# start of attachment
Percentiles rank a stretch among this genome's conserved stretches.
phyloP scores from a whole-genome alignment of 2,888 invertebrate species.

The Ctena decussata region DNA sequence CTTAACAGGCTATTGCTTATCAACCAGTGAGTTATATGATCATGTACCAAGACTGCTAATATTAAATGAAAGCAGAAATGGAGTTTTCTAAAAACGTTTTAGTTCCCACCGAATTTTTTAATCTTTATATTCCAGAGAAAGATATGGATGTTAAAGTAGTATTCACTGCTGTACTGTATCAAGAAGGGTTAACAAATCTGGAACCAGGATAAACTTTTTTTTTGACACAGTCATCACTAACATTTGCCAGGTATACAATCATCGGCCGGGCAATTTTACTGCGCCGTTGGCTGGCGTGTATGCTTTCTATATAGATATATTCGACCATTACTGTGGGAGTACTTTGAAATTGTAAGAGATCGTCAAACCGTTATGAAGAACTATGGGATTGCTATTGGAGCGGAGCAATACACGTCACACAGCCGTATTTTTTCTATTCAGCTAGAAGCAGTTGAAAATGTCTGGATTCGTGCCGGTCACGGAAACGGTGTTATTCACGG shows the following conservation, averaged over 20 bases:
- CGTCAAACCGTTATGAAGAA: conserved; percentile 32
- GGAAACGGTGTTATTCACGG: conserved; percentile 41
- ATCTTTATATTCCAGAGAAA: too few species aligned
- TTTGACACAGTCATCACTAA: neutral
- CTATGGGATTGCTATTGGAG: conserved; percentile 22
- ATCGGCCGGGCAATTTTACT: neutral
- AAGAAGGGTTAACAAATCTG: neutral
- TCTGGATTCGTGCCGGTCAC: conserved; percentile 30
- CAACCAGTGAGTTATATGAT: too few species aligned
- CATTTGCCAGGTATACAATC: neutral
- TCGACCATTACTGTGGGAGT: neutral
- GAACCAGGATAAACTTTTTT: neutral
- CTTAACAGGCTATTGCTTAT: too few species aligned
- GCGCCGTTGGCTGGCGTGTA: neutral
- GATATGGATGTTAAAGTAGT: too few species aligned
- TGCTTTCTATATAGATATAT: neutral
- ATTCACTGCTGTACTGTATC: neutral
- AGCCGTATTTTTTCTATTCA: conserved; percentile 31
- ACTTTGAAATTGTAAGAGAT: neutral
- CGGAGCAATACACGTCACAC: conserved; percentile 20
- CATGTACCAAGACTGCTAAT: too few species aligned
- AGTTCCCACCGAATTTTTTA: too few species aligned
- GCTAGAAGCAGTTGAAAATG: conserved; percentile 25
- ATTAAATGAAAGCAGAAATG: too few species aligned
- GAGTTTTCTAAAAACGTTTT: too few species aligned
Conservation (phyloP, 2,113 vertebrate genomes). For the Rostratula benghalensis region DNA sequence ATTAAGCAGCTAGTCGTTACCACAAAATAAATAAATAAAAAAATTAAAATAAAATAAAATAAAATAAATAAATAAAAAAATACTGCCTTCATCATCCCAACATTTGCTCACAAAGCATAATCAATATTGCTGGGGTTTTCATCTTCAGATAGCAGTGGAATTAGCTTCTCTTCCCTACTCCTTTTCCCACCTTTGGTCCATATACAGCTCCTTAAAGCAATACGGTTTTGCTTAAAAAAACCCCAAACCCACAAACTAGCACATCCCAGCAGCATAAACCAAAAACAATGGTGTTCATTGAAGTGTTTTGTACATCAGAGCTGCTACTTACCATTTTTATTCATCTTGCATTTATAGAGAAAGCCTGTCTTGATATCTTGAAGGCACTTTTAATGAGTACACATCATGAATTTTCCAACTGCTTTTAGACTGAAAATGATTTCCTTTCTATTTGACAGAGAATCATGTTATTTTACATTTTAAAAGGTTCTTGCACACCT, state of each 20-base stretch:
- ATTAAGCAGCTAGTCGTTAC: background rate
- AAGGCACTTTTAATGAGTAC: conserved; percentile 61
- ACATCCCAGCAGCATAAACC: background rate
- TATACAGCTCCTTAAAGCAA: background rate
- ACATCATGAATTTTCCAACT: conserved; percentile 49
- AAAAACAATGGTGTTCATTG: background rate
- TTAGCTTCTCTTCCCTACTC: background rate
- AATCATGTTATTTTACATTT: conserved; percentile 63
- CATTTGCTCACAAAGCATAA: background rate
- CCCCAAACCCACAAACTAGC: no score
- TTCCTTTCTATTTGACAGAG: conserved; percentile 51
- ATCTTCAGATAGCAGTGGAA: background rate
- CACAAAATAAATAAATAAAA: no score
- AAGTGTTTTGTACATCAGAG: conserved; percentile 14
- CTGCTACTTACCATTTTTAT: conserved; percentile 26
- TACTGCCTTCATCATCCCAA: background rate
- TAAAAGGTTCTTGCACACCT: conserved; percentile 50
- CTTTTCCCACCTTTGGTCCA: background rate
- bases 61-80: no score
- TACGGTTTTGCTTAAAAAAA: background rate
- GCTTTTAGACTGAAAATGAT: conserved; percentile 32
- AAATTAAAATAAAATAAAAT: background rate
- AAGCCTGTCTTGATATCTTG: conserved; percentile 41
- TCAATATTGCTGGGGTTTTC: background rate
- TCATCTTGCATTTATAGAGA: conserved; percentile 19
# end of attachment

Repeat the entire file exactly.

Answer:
Percentiles rank a stretch among this genome's conserved stretches.
phyloP scores from a whole-genome alignment of 2,888 invertebrate species.

The Ctena decussata region DNA sequence CTTAACAGGCTATTGCTTATCAACCAGTGAGTTATATGATCATGTACCAAGACTGCTAATATTAAATGAAAGCAGAAATGGAGTTTTCTAAAAACGTTTTAGTTCCCACCGAATTTTTTAATCTTTATATTCCAGAGAAAGATATGGATGTTAAAGTAGTATTCACTGCTGTACTGTATCAAGAAGGGTTAACAAATCTGGAACCAGGATAAACTTTTTTTTTGACACAGTCATCACTAACATTTGCCAGGTATACAATCATCGGCCGGGCAATTTTACTGCGCCGTTGGCTGGCGTGTATGCTTTCTATATAGATATATTCGACCATTACTGTGGGAGTACTTTGAAATTGTAAGAGATCGTCAAACCGTTATGAAGAACTATGGGATTGCTATTGGAGCGGAGCAATACACGTCACACAGCCGTATTTTTTCTATTCAGCTAGAAGCAGTTGAAAATGTCTGGATTCGTGCCGGTCACGGAAACGGTGTTATTCACGG shows the following conservation, averaged over 20 bases:
- CGTCAAACCGTTATGAAGAA: conserved; percentile 32
- GGAAACGGTGTTATTCACGG: conserved; percentile 41
- ATCTTTATATTCCAGAGAAA: too few species aligned
- TTTGACACAGTCATCACTAA: neutral
- CTATGGGATTGCTATTGGAG: conserved; percentile 22
- ATCGGCCGGGCAATTTTACT: neutral
- AAGAAGGGTTAACAAATCTG: neutral
- TCTGGATTCGTGCCGGTCAC: conserved; percentile 30
- CAACCAGTGAGTTATATGAT: too few species aligned
- CATTTGCCAGGTATACAATC: neutral
- TCGACCATTACTGTGGGAGT: neutral
- GAACCAGGATAAACTTTTTT: neutral
- CTTAACAGGCTATTGCTTAT: too few species aligned
- GCGCCGTTGGCTGGCGTGTA: neutral
- GATATGGATGTTAAAGTAGT: too few species aligned
- TGCTTTCTATATAGATATAT: neutral
- ATTCACTGCTGTACTGTATC: neutral
- AGCCGTATTTTTTCTATTCA: conserved; percentile 31
- ACTTTGAAATTGTAAGAGAT: neutral
- CGGAGCAATACACGTCACAC: conserved; percentile 20
- CATGTACCAAGACTGCTAAT: too few species aligned
- AGTTCCCACCGAATTTTTTA: too few species aligned
- GCTAGAAGCAGTTGAAAATG: conserved; percentile 25
- ATTAAATGAAAGCAGAAATG: too few species aligned
- GAGTTTTCTAAAAACGTTTT: too few species aligned
Conservation (phyloP, 2,113 vertebrate genomes). For the Rostratula benghalensis region DNA sequence ATTAAGCAGCTAGTCGTTACCACAAAATAAATAAATAAAAAAATTAAAATAAAATAAAATAAAATAAATAAATAAAAAAATACTGCCTTCATCATCCCAACATTTGCTCACAAAGCATAATCAATATTGCTGGGGTTTTCATCTTCAGATAGCAGTGGAATTAGCTTCTCTTCCCTACTCCTTTTCCCACCTTTGGTCCATATACAGCTCCTTAAAGCAATACGGTTTTGCTTAAAAAAACCCCAAACCCACAAACTAGCACATCCCAGCAGCATAAACCAAAAACAATGGTGTTCATTGAAGTGTTTTGTACATCAGAGCTGCTACTTACCATTTTTATTCATCTTGCATTTATAGAGAAAGCCTGTCTTGATATCTTGAAGGCACTTTTAATGAGTACACATCATGAATTTTCCAACTGCTTTTAGACTGAAAATGATTTCCTTTCTATTTGACAGAGAATCATGTTATTTTACATTTTAAAAGGTTCTTGCACACCT, state of each 20-base stretch:
- ATTAAGCAGCTAGTCGTTAC: background rate
- AAGGCACTTTTAATGAGTAC: conserved; percentile 61
- ACATCCCAGCAGCATAAACC: background rate
- TATACAGCTCCTTAAAGCAA: background rate
- ACATCATGAATTTTCCAACT: conserved; percentile 49
- AAAAACAATGGTGTTCATTG: background rate
- TTAGCTTCTCTTCCCTACTC: background rate
- AATCATGTTATTTTACATTT: conserved; percentile 63
- CATTTGCTCACAAAGCATAA: background rate
- CCCCAAACCCACAAACTAGC: no score
- TTCCTTTCTATTTGACAGAG: conserved; percentile 51
- ATCTTCAGATAGCAGTGGAA: background rate
- CACAAAATAAATAAATAAAA: no score
- AAGTGTTTTGTACATCAGAG: conserved; percentile 14
- CTGCTACTTACCATTTTTAT: conserved; percentile 26
- TACTGCCTTCATCATCCCAA: background rate
- TAAAAGGTTCTTGCACACCT: conserved; percentile 50
- CTTTTCCCACCTTTGGTCCA: background rate
- bases 61-80: no score
- TACGGTTTTGCTTAAAAAAA: background rate
- GCTTTTAGACTGAAAATGAT: conserved; percentile 32
- AAATTAAAATAAAATAAAAT: background rate
- AAGCCTGTCTTGATATCTTG: conserved; percentile 41
- TCAATATTGCTGGGGTTTTC: background rate
- TCATCTTGCATTTATAGAGA: conserved; percentile 19